San Antonio Spurs: Despite their record, one trait holds true from previous seasons
By Dylan Carter
For the first time in a long time, the San Antonio Spurs are on the outside looking into the playoff picture. Even so, they’re consistent in one category.
It’s still peculiar to see the San Antonio Spurs placed as the 12th seed in the Western Conference with such a small number of games left to go in the 2019-20 regular season. By this point, their chances of making the playoffs are slim-to-none, which will end the team’s 22-year playoff streak just one winning season shy of the all-time record for consecutive postseason appearances.
Needless to say, this group has looked distinctly different from many previous iterations of the team. Known around the league for being a model franchise in terms of defensive tenacity, the Spurs are one of the worst defensive teams in the league. They rank 25th in defensive rating and 23rd in opponent effective field goal percentage, which makes a lot of sense in correlation with their record.
However, the team remains effective offensively and uphold one of head coach Gregg Popovich’s most important philosophies: Limit turnovers at all costs.
San Antonio ranks best in total turnovers (773, 12.3 per game) this year with 47 whole turnovers fewer than the runner-up Orlando Magic. Likewise, their turnover percentage is the lowest in the league at 11 percent, which is an estimate of their turnovers per 100 plays.
For years, Popovich has emphasized that keeping turnovers limited is key to a successful offense. With this teaching at the forefront of their minds, Spurs players have been extra careful to take care of the ball during their days in San Antonio. Turning the ball over consistently is a good way for a role player to get their minutes cut in favor of someone less clumsy.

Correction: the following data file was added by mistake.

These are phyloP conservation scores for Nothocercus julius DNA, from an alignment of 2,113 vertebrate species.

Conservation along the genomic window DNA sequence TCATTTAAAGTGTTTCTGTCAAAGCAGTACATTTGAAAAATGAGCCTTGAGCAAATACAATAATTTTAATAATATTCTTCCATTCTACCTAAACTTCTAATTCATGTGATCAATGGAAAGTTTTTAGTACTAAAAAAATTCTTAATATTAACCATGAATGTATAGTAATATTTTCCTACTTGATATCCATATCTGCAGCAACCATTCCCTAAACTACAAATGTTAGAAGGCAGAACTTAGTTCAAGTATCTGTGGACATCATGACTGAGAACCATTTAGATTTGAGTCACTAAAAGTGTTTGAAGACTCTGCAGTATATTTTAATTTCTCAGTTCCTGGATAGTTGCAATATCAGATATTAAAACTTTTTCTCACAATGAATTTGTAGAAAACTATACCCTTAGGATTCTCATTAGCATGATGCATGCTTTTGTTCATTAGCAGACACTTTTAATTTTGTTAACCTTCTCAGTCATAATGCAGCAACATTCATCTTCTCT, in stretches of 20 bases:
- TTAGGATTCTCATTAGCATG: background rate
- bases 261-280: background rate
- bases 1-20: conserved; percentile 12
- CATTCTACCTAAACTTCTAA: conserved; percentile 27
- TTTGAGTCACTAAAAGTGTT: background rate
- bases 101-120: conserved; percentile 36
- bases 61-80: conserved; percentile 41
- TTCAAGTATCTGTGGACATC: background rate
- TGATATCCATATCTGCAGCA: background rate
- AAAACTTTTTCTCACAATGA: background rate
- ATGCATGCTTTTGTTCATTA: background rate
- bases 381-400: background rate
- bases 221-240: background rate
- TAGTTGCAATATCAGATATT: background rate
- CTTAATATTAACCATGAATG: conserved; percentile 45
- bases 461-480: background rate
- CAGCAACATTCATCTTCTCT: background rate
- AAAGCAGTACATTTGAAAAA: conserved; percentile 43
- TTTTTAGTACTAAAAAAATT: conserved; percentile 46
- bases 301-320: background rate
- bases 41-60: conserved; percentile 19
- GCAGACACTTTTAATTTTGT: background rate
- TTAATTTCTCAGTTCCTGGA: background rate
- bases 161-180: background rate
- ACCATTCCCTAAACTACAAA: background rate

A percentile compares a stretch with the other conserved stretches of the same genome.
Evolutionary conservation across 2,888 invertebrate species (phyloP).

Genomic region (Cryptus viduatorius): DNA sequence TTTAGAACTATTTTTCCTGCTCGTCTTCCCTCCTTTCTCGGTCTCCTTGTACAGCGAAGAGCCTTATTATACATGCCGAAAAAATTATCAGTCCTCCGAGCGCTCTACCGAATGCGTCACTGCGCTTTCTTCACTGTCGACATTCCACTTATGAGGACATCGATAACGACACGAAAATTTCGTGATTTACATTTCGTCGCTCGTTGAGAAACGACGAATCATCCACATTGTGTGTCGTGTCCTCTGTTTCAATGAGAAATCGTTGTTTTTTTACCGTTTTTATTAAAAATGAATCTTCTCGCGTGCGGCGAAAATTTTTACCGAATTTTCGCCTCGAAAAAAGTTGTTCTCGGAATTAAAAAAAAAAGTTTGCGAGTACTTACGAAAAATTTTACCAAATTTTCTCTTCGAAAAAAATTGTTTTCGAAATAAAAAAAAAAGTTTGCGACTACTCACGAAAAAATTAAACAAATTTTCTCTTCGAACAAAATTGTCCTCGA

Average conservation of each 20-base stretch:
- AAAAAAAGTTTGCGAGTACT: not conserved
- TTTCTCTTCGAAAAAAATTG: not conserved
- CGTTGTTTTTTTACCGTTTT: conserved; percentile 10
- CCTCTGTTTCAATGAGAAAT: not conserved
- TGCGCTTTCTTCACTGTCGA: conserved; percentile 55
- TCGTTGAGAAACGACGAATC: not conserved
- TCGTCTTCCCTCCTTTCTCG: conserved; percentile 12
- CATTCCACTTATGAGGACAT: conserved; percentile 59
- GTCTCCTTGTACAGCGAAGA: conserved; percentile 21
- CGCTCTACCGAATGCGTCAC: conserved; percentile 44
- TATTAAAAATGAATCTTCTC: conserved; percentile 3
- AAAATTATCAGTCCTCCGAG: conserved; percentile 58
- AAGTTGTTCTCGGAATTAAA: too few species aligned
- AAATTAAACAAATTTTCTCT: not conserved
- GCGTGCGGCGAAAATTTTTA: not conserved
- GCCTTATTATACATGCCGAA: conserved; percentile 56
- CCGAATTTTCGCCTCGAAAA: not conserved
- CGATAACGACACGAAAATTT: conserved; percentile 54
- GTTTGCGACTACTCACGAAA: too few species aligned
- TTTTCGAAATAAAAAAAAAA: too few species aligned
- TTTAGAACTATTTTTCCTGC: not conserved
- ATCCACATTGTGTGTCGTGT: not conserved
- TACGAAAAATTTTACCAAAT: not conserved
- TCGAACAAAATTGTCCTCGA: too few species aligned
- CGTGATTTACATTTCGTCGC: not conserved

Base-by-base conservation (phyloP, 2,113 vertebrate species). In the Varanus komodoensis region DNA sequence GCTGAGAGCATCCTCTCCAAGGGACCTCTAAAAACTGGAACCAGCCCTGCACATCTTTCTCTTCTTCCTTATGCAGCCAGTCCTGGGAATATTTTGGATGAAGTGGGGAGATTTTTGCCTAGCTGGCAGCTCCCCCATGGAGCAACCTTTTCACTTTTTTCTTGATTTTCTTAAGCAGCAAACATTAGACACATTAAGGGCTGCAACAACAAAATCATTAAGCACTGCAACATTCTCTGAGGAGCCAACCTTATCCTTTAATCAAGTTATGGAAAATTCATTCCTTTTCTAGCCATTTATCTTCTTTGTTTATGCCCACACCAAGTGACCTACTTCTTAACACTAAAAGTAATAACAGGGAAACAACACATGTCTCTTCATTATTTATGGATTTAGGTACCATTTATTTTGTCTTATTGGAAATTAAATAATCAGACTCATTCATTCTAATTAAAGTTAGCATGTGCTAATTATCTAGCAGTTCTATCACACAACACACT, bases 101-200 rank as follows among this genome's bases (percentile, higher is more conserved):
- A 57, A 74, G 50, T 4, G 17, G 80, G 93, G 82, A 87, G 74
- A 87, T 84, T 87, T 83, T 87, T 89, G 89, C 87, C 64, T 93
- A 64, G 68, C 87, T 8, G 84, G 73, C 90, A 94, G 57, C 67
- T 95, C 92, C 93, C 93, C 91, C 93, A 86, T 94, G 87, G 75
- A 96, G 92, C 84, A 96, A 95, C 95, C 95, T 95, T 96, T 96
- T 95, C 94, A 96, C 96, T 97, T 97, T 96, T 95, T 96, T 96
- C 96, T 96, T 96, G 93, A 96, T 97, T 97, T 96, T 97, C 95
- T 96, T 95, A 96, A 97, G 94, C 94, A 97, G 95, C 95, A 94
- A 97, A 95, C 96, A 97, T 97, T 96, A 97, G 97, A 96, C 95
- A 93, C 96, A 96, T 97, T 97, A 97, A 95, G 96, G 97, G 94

This is a great reason why combo guard Derrick White is in line for a bump in playing time and contract extension when the time is right. White was one of the best high-usage ball handlers in terms of assist-to-turnover ratio at 2.75. He’s an exceptional passer who makes accurate reads to teammates at every opportunity and with time, he’ll be a go-to player for this organization.
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Popovich would be proud to note that the Spurs are the league-leader in assist-to-turnover ratio as well. His club is the only this season to hit the 2.0 mark in that category thanks to the thoughtful effort by his primary ball handlers. Even the team’s leader in turnovers, wing DeMar DeRozan, only averages 2.4 turnovers per game.
There are 15 players who played at least 2,000 minutes and had a usage percentage of at least 26 percent this season. Of this pool of players. 12 of them were either considered or earned an All-Star bid this season and three of them are on track to do it at some point in their career. DeRozan had fewer turnovers this season than all but two of them—All-Star Jayson Tatum and Trail Blazers guard CJ McCollum.
While he could do an even better job of this considering his track record as a solid passer, DeRozan is doing this while averaging his second-highest assist percentage and assists per game of his career. It’s clear that Popovich’s influence is rubbing off on the former All-Star as he learns to play more of a team-based game than he ever has.
Being careful with the ball in their hands equates to more efficient offense as a whole. This is a staple of Spurs basketball and it remains a priority as they remain the league-leader in a category they’ve dominated in years past.